September brought in Daley's finest month. First he beat Washington again with a fine 6 hitter. Then another complete game victory over Cleveland (5-hitter). Finally, he closed the month with a loss to Detroit, another five hit complete game gem against the Orioles, a 6 inning, six-hitter against Baltimore, and a scoreless inning against the Red Sox on the second last game of the season for the hold.

Daley's final numbers, broken down:

Total: 12-17, 4.28 ERA, 193.1 IP

KC: 4-8, 4.95 ERA, 63.2 IP

NY: 8-9, 3.96 ERA, 129.2 IP

In the World Series that year, Bud got into two games. Bud no doubt welcomed the opportunity. Great as the Yankees were that year, they'd really need him in those two games to contribute!

In game three, he pitched to one batter in the seventh inning. With two down, and the Reds just having scored a run against Bill Stafford to make it 2-1 Cincy, Daley retired Vada Pinson on a fly to right to end the inning. New York came back in no time, don't you worry!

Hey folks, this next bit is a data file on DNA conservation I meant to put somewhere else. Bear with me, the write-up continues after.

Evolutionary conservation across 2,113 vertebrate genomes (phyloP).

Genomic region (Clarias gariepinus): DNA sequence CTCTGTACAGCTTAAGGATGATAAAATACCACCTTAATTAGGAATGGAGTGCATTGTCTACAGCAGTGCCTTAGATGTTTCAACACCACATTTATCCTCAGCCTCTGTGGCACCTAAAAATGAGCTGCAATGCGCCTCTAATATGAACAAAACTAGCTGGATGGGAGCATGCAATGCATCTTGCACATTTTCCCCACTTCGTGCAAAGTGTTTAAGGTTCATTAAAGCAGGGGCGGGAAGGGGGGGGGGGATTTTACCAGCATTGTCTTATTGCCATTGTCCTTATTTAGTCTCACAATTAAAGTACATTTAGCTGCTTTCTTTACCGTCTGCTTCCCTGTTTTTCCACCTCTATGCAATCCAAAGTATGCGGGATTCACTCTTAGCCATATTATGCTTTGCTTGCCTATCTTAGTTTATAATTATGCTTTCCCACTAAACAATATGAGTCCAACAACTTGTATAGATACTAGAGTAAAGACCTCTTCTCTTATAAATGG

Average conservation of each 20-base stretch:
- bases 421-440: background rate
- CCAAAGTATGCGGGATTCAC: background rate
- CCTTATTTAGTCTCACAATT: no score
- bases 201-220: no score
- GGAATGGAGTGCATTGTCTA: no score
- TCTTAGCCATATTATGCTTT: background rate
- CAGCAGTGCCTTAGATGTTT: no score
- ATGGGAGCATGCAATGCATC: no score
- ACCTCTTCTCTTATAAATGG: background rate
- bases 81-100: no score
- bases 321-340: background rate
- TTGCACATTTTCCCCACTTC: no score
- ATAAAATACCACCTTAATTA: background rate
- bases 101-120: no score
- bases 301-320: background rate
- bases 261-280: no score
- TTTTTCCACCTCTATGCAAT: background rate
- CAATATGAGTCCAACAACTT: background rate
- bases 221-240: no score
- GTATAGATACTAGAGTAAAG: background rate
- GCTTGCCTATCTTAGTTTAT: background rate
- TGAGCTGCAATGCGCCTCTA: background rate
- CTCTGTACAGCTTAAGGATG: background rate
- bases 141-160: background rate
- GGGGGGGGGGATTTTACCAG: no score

In the top of the eighth, Johhny Blanchard batted for Daley with the Yankees still behind, 2-1. On Mickey Mantle's advice, he swung on the first pitch by Bob Purkey, and sent it into the right field stands to tie the game. The Yankees went on to win 3-2.

Daley didn't get credit for the win in that game (Luis Arroyo did), but in game 5, with starter Ralph Terry knocked out early with the Yankees ahead 6-3, Daley took over with one out in the bottom of the third.

He allowed a single and double in that inning, but escaped without further harm. Then he pitched a 1-2-3 fourth.

But in the fifth, with the Yankees now up 11-3, Daley faced Pinson again, who was leading off the inning. He singled, but was thrown out trying for a double by Roger Maris. After Frank Robinson (who had hit a three run homerun earlier) fouled out, Gordon Coleman reached first when Bud dropped a throw by Moose Skowron while covering first on a grounder to the first baseman. This proved to be costly as not only did the inning continue, but Wally Post then smacked a home run to deep left field.